It's the opening night of Convergence Festival at the Village Underground. We're early, eerily so in fact. I'm eager to see as much of the city as my reserve energy shall allow. I had landed at the airport from Johannesburg only a few hours ago and had been taking in sights of the city in concentrated bites. We pass by a small crowd gathered outside of the venue, Jamie (my host at Run Riot) and I, and climb the stairs leading up to the overhead compartment where shared office spaces located inside shipping containers are stationed. We survey the city from somewhat of a vantage point, Jamie pointing out the areas which may be of interest. When we do venture out, it's to head deeper into the alleys of Shoreditch. We walk past a group of young'ins smoking dutchies and make a pit-stop to inquire about some matters. They don’t give in to our request, so we continue walking in a Southerly direction. We're walking in concentric circles and stopping briefly to spot recently-closed/changed spaces.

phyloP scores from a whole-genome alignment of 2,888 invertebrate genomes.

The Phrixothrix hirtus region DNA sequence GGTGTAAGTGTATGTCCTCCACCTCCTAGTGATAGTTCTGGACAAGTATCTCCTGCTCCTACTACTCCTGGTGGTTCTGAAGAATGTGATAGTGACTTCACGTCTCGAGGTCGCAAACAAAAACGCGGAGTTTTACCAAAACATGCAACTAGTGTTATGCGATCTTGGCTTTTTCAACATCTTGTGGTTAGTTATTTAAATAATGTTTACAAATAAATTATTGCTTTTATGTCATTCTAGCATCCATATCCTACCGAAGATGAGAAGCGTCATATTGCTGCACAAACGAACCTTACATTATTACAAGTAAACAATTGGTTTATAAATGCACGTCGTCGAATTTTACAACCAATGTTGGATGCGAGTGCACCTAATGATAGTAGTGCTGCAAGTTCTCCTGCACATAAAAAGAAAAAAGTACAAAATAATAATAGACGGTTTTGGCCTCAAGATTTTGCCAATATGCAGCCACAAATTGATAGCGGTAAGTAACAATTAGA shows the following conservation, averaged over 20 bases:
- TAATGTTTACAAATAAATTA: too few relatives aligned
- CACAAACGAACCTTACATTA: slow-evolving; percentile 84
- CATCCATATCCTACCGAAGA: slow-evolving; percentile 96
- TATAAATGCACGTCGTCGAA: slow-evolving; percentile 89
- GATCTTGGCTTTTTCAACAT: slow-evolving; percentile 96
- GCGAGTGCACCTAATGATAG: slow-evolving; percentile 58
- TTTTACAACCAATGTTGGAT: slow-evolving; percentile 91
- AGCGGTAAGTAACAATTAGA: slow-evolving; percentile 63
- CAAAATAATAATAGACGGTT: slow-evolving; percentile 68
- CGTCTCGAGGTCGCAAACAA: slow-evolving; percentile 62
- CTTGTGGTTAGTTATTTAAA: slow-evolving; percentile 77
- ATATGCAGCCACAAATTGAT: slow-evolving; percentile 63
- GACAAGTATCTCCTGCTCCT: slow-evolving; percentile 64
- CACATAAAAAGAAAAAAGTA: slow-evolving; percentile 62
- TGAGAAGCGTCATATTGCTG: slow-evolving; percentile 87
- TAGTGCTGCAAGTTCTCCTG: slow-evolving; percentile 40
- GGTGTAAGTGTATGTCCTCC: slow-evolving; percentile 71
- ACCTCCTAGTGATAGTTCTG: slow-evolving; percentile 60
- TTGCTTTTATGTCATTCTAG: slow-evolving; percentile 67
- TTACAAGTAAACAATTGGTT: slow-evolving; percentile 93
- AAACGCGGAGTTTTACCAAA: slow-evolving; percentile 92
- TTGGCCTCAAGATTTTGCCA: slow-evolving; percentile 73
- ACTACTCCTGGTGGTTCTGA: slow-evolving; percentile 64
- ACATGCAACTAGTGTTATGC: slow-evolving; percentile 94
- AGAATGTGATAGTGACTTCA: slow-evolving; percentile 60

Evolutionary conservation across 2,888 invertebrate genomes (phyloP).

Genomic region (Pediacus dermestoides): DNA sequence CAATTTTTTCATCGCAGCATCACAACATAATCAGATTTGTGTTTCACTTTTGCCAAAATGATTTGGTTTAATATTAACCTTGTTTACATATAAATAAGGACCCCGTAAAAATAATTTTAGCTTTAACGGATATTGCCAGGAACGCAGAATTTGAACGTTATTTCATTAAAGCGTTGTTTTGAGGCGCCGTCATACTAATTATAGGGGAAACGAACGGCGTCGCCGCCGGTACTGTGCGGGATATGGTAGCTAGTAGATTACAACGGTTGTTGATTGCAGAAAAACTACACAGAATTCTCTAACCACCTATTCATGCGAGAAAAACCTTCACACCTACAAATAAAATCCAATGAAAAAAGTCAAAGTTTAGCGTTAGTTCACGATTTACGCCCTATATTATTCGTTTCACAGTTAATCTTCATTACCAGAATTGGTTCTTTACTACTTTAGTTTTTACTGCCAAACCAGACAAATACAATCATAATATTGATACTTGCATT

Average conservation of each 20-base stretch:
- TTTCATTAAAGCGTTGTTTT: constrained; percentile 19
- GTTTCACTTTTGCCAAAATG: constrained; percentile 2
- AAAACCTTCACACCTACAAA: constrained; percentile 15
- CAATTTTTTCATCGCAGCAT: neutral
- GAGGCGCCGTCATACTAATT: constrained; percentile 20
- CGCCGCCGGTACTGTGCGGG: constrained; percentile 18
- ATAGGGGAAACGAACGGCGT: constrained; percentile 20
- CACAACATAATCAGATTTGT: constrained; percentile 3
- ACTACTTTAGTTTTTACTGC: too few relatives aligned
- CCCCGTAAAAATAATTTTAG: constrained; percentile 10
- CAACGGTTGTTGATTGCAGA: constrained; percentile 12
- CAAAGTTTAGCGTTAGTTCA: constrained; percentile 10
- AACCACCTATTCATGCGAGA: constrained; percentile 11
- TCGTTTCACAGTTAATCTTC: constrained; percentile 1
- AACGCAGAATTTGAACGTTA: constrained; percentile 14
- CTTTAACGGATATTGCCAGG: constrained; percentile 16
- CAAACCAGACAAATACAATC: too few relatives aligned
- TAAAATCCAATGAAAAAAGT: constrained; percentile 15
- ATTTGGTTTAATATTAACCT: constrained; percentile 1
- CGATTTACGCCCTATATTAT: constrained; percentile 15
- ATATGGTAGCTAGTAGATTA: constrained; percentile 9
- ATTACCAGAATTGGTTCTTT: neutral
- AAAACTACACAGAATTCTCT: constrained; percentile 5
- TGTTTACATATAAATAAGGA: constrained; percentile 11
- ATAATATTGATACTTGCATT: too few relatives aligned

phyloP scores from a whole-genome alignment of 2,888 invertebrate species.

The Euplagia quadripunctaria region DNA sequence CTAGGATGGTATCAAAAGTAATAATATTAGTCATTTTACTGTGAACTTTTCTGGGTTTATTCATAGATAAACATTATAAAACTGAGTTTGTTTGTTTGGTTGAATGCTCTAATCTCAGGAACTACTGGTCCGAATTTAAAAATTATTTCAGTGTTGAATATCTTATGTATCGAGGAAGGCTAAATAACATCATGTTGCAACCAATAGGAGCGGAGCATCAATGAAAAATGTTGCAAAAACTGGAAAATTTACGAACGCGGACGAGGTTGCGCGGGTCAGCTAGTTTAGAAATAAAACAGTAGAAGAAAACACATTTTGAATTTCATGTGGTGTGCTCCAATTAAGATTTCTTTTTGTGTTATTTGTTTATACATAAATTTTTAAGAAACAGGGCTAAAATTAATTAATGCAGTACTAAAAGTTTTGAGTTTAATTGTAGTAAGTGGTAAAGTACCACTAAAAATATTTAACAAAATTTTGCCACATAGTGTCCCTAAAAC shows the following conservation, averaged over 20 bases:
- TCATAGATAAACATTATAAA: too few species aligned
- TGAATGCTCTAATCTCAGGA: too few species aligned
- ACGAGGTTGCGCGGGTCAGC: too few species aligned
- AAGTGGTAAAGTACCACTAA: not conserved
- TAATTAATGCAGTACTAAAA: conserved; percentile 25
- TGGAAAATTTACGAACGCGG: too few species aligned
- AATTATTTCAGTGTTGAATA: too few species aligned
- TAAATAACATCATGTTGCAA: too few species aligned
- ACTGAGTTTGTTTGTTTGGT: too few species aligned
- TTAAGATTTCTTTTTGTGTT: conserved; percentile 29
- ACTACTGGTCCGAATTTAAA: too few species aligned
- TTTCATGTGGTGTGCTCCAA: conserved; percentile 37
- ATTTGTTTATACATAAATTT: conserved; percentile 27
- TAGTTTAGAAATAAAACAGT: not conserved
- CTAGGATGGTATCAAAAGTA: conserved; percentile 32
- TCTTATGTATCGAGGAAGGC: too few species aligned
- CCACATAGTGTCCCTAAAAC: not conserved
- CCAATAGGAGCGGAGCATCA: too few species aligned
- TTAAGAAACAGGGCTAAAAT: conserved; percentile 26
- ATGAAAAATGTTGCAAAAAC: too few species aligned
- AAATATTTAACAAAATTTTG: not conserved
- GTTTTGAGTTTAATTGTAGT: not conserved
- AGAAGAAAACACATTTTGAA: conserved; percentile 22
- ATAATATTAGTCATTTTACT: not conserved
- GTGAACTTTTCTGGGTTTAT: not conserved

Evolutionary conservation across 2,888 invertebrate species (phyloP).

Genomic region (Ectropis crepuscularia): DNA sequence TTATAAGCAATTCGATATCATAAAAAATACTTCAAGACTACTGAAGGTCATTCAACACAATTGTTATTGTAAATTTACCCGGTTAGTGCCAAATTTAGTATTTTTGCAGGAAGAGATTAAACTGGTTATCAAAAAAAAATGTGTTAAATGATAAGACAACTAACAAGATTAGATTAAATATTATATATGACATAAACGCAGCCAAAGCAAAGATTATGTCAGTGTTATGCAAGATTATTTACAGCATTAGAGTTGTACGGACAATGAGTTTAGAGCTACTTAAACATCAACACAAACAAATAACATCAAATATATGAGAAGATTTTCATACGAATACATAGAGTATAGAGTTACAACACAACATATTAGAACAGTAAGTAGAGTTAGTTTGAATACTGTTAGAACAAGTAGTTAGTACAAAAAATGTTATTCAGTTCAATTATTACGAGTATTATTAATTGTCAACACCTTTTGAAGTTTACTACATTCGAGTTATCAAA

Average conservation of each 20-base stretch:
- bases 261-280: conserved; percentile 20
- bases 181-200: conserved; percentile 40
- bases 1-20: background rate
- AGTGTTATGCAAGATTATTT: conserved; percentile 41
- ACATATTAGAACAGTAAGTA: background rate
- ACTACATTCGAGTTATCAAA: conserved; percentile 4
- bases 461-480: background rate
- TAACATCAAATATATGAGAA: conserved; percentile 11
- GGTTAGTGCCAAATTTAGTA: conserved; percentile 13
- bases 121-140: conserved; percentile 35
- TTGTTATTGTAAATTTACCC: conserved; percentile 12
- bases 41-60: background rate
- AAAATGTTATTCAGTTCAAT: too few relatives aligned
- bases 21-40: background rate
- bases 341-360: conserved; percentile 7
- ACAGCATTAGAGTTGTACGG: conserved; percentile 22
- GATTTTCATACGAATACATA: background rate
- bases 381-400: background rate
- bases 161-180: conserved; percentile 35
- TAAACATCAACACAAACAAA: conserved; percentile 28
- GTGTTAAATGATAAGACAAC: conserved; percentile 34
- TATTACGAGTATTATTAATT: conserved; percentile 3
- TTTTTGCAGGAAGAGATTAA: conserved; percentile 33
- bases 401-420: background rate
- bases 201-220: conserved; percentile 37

Bits of the old crack through Shoreditch's gentrified facade to reveal a storied past, one which immediately draws to mind my ends of town - a section on the eastern edge of Johanneburg's Jeppestown district called the Maboneng Precinct. Established in the lead-up to the 2010 football World Cup by a budding property magnate with generous support from daddy's money, Maboneng's been a point of contention for detractors of gentrification. They see it as capitalism's way of reminding the invisible men, women and children that there no place for their kind in the city. The unofficial mantra of the area, something to the effect of them 'bringing people back to the city', constitutes erasure in that it fails to mention that there actually were people in the innercity before. Unfortunately, they aren’t the desirable kind; the well-to-do consumers who are sheltered from the daily realities of the black South African majority tick that bracket.